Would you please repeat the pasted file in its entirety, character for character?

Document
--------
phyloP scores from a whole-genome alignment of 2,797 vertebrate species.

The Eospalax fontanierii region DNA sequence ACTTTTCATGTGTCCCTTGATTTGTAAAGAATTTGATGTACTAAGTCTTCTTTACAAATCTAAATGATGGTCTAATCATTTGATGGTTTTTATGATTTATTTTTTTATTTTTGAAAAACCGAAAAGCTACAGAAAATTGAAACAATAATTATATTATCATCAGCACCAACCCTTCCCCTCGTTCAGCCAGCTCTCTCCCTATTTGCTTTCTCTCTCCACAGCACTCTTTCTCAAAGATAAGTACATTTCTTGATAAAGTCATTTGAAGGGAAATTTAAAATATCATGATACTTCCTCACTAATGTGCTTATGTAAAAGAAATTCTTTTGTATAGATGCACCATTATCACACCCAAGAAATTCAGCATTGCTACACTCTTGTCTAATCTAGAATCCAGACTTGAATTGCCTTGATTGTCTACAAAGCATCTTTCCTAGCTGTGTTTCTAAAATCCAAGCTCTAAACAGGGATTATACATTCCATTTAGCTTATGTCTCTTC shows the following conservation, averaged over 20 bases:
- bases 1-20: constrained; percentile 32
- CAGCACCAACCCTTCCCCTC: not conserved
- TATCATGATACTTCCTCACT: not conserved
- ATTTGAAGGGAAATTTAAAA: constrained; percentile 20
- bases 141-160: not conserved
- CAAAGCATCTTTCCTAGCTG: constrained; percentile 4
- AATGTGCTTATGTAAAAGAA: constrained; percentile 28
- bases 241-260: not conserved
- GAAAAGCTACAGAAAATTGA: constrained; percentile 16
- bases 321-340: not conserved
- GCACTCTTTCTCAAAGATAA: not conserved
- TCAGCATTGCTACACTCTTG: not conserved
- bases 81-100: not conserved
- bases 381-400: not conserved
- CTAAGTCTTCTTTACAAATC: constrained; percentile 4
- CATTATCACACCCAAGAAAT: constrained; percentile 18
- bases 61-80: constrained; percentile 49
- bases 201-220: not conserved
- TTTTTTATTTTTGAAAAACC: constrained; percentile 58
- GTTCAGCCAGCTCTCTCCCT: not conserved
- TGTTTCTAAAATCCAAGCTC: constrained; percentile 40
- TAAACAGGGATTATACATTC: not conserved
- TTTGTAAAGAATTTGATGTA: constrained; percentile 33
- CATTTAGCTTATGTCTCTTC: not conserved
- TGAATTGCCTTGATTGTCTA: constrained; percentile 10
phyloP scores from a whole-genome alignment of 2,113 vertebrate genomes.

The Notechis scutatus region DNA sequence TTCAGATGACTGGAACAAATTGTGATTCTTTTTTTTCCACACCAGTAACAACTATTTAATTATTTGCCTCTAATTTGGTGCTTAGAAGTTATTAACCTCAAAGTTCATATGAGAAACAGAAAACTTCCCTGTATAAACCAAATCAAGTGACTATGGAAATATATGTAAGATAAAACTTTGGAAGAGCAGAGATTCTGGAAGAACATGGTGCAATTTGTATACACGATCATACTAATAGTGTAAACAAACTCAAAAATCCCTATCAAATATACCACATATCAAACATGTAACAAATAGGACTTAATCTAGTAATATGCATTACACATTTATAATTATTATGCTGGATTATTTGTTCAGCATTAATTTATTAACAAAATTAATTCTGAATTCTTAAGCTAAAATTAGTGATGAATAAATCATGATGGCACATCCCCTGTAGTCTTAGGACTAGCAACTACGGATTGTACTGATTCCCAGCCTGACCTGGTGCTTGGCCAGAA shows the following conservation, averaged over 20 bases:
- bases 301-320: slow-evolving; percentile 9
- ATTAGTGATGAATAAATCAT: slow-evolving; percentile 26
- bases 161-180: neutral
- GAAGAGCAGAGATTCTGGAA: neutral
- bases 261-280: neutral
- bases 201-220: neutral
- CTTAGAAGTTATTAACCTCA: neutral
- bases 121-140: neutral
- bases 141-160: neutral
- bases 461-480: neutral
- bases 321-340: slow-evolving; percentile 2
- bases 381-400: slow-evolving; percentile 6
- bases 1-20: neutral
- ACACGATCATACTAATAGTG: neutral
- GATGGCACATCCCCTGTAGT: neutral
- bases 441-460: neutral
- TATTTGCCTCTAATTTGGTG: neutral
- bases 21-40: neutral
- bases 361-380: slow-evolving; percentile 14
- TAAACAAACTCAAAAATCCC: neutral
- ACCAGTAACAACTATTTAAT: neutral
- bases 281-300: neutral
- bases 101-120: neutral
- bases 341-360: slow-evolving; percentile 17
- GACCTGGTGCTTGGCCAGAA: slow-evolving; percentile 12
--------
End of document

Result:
phyloP scores from a whole-genome alignment of 2,797 vertebrate species.

The Eospalax fontanierii region DNA sequence ACTTTTCATGTGTCCCTTGATTTGTAAAGAATTTGATGTACTAAGTCTTCTTTACAAATCTAAATGATGGTCTAATCATTTGATGGTTTTTATGATTTATTTTTTTATTTTTGAAAAACCGAAAAGCTACAGAAAATTGAAACAATAATTATATTATCATCAGCACCAACCCTTCCCCTCGTTCAGCCAGCTCTCTCCCTATTTGCTTTCTCTCTCCACAGCACTCTTTCTCAAAGATAAGTACATTTCTTGATAAAGTCATTTGAAGGGAAATTTAAAATATCATGATACTTCCTCACTAATGTGCTTATGTAAAAGAAATTCTTTTGTATAGATGCACCATTATCACACCCAAGAAATTCAGCATTGCTACACTCTTGTCTAATCTAGAATCCAGACTTGAATTGCCTTGATTGTCTACAAAGCATCTTTCCTAGCTGTGTTTCTAAAATCCAAGCTCTAAACAGGGATTATACATTCCATTTAGCTTATGTCTCTTC shows the following conservation, averaged over 20 bases:
- bases 1-20: constrained; percentile 32
- CAGCACCAACCCTTCCCCTC: not conserved
- TATCATGATACTTCCTCACT: not conserved
- ATTTGAAGGGAAATTTAAAA: constrained; percentile 20
- bases 141-160: not conserved
- CAAAGCATCTTTCCTAGCTG: constrained; percentile 4
- AATGTGCTTATGTAAAAGAA: constrained; percentile 28
- bases 241-260: not conserved
- GAAAAGCTACAGAAAATTGA: constrained; percentile 16
- bases 321-340: not conserved
- GCACTCTTTCTCAAAGATAA: not conserved
- TCAGCATTGCTACACTCTTG: not conserved
- bases 81-100: not conserved
- bases 381-400: not conserved
- CTAAGTCTTCTTTACAAATC: constrained; percentile 4
- CATTATCACACCCAAGAAAT: constrained; percentile 18
- bases 61-80: constrained; percentile 49
- bases 201-220: not conserved
- TTTTTTATTTTTGAAAAACC: constrained; percentile 58
- GTTCAGCCAGCTCTCTCCCT: not conserved
- TGTTTCTAAAATCCAAGCTC: constrained; percentile 40
- TAAACAGGGATTATACATTC: not conserved
- TTTGTAAAGAATTTGATGTA: constrained; percentile 33
- CATTTAGCTTATGTCTCTTC: not conserved
- TGAATTGCCTTGATTGTCTA: constrained; percentile 10
phyloP scores from a whole-genome alignment of 2,113 vertebrate genomes.

The Notechis scutatus region DNA sequence TTCAGATGACTGGAACAAATTGTGATTCTTTTTTTTCCACACCAGTAACAACTATTTAATTATTTGCCTCTAATTTGGTGCTTAGAAGTTATTAACCTCAAAGTTCATATGAGAAACAGAAAACTTCCCTGTATAAACCAAATCAAGTGACTATGGAAATATATGTAAGATAAAACTTTGGAAGAGCAGAGATTCTGGAAGAACATGGTGCAATTTGTATACACGATCATACTAATAGTGTAAACAAACTCAAAAATCCCTATCAAATATACCACATATCAAACATGTAACAAATAGGACTTAATCTAGTAATATGCATTACACATTTATAATTATTATGCTGGATTATTTGTTCAGCATTAATTTATTAACAAAATTAATTCTGAATTCTTAAGCTAAAATTAGTGATGAATAAATCATGATGGCACATCCCCTGTAGTCTTAGGACTAGCAACTACGGATTGTACTGATTCCCAGCCTGACCTGGTGCTTGGCCAGAA shows the following conservation, averaged over 20 bases:
- bases 301-320: slow-evolving; percentile 9
- ATTAGTGATGAATAAATCAT: slow-evolving; percentile 26
- bases 161-180: neutral
- GAAGAGCAGAGATTCTGGAA: neutral
- bases 261-280: neutral
- bases 201-220: neutral
- CTTAGAAGTTATTAACCTCA: neutral
- bases 121-140: neutral
- bases 141-160: neutral
- bases 461-480: neutral
- bases 321-340: slow-evolving; percentile 2
- bases 381-400: slow-evolving; percentile 6
- bases 1-20: neutral
- ACACGATCATACTAATAGTG: neutral
- GATGGCACATCCCCTGTAGT: neutral
- bases 441-460: neutral
- TATTTGCCTCTAATTTGGTG: neutral
- bases 21-40: neutral
- bases 361-380: slow-evolving; percentile 14
- TAAACAAACTCAAAAATCCC: neutral
- ACCAGTAACAACTATTTAAT: neutral
- bases 281-300: neutral
- bases 101-120: neutral
- bases 341-360: slow-evolving; percentile 17
- GACCTGGTGCTTGGCCAGAA: slow-evolving; percentile 12